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'[OT]: keep track of date without calendar chip'
2002\10\19@130522 by John Waters

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Hi All,

Can I use a microcontroller alone without any calendar chip to keep track of
the date? I want that my device should be able to set up its clock from a PC
through the COM once and it will know the DD/MM/YY HH/MM/SS at any time, is
it possible?

Thanks in advance!

John





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2002\10\19@140848 by Robert Rolf

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Sure. Just start up a timer interrupt to accumulate time
and NEVER turn off the micro. Add a supercap or small battery to
provide for battery change outs.

Lots of discussion on this list last year on how to get an accurate
timebase using error accumulator overflows.

Some PICs (16F87x)also support the use of a 32kHz crystal on certain
timer pins. You still have to keep the micro running, but your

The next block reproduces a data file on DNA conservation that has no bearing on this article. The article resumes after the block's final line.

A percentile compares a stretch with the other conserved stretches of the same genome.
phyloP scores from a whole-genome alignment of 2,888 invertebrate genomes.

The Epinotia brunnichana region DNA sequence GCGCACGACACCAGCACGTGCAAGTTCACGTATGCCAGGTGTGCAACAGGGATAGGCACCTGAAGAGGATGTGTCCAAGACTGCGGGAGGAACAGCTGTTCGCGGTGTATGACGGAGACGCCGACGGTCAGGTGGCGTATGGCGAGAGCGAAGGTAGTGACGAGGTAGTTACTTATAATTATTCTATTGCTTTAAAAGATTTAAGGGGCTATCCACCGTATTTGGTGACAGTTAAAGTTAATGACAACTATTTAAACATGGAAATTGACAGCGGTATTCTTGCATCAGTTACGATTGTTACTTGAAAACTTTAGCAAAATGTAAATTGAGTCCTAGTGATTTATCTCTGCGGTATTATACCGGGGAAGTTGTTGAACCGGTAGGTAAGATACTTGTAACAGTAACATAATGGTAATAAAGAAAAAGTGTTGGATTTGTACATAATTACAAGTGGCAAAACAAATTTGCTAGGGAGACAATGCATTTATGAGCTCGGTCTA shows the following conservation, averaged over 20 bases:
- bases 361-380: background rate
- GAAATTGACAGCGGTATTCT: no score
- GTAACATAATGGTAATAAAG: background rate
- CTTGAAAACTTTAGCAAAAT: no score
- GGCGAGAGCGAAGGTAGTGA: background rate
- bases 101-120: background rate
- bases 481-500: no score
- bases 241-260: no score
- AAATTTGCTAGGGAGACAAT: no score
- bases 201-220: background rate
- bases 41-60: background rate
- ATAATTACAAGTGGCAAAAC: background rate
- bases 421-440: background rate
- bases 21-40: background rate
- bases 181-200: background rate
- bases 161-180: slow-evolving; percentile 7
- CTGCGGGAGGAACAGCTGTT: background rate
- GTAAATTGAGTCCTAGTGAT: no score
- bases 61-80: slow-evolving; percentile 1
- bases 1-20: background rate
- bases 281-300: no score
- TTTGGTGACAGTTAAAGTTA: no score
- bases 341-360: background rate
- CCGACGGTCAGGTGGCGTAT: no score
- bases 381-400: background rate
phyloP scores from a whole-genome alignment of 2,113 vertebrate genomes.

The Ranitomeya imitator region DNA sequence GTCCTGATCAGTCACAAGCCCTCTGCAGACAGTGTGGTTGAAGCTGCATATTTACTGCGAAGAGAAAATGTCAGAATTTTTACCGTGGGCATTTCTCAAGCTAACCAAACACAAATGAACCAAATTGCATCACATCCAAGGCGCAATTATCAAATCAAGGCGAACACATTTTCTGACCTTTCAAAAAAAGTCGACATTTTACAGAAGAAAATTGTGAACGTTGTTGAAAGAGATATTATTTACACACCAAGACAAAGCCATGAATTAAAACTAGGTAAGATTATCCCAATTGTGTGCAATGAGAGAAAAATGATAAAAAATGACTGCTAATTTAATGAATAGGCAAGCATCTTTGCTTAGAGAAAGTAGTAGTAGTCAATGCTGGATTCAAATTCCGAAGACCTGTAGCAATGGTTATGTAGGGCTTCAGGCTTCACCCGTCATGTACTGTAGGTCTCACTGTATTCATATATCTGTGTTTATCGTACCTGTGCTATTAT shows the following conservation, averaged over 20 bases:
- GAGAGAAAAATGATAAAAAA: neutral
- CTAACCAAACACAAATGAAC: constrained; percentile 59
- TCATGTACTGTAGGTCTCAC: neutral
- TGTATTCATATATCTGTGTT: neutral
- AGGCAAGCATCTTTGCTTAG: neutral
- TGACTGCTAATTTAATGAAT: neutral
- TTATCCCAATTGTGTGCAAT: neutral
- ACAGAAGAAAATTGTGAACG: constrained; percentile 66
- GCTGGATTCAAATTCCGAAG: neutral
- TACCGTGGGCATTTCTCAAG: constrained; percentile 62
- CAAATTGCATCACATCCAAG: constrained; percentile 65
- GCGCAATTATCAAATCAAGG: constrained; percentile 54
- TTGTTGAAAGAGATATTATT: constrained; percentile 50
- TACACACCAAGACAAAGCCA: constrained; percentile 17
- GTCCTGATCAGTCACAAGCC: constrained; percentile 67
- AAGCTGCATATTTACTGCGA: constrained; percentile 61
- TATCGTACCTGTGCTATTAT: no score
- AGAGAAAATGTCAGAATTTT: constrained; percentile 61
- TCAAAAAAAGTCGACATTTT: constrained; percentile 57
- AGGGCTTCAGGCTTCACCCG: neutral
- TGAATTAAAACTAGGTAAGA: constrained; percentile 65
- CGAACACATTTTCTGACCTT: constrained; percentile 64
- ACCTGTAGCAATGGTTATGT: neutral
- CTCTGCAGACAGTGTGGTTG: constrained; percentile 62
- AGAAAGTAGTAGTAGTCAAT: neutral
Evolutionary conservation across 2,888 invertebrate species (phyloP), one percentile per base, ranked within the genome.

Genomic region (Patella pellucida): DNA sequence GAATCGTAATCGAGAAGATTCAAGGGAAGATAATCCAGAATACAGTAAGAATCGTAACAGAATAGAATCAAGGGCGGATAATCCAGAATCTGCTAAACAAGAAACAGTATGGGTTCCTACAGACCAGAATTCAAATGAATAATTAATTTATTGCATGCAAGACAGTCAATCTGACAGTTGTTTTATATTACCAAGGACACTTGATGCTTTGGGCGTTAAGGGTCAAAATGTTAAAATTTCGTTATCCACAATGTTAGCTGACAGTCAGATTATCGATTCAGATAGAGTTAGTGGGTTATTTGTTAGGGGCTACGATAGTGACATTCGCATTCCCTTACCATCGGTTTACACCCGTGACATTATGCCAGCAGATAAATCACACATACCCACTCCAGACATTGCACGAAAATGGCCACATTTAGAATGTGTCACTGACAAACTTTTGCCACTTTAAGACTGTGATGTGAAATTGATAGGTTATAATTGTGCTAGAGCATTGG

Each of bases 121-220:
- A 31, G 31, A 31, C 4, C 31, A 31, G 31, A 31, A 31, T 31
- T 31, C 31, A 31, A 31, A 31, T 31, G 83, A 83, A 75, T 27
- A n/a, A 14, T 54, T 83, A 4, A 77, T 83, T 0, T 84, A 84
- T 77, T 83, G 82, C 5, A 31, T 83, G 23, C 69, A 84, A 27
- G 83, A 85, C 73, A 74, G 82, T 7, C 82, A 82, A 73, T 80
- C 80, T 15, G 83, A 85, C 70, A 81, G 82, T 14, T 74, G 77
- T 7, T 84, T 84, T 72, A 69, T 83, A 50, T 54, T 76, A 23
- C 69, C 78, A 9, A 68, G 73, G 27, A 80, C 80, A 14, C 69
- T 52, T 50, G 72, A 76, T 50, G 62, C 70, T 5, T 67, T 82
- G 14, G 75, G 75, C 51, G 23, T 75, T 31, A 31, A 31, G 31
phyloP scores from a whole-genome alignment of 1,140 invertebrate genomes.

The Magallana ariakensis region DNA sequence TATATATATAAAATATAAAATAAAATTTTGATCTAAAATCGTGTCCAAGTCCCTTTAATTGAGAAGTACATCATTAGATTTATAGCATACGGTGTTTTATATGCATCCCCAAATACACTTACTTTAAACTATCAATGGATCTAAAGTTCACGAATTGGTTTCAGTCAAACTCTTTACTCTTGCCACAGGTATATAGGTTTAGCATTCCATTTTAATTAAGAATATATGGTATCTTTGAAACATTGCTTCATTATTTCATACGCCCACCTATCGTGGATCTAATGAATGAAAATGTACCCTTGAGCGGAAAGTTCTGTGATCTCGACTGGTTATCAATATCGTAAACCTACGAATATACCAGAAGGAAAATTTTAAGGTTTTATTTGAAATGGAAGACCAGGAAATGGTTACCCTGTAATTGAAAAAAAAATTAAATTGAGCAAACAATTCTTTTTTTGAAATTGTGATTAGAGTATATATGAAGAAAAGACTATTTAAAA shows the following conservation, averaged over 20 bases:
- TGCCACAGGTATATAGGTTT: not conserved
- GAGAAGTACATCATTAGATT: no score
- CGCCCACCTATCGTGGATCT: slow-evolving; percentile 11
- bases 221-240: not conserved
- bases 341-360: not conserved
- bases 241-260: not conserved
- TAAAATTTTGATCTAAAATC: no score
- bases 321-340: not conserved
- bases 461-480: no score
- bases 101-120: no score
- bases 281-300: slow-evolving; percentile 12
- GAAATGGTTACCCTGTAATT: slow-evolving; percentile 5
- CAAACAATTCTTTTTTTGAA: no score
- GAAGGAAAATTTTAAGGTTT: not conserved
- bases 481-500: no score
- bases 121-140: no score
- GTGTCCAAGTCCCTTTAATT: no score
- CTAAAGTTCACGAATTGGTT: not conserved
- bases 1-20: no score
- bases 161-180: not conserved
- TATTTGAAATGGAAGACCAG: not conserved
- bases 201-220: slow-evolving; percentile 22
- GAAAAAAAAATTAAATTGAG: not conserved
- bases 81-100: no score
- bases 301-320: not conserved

timekeeping code becomes simpler.

Been there, done that, and found that a RTC chip like the DS1302
just makes a LOT more sense, if you can pursue that option. 3 pins (2 of
which you can share with other functions if you're clever) and a
energy source (MnO, Li or supercap) gets you a hassle free solution.

John Waters wrote:
{Quote hidden}

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2002\10\19@155735 by Peter L. Peres

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On Sat, 19 Oct 2002, Robert Rolf wrote:

*>Been there, done that, and found that a RTC chip like the DS1302
*>just makes a LOT more sense, if you can pursue that option. 3 pins (2 of
*>which you can share with other functions if you're clever) and a
*>energy source (MnO, Li or supercap) gets you a hassle free solution.

Me too except I prefer to use a 12C508A as timekeeper (with 32kHz xtal).
It sends 600Baud TTL level RS232 data on a pin (using open drain drive to
avoid loading the supply). The setting is done using two buttons (time
honored shift & set) which can be wired to another cpu is necessary. The
timer runs in packed BCD. The 300Baud tx does most of the constant run
time timing ;-) ;-) Getting the years to work right took some work, but I
do not need years usually.

The tx format is HHMMSSDDMMYYYY in packed BCD (7 characters per second).

Some RTC chips (from Seiko etc) operate like this but use 3 wire format.
They also use 2 set buttons as above.

Peter

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2002\10\19@215951 by Robert Rolf

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"Peter L. Peres" wrote: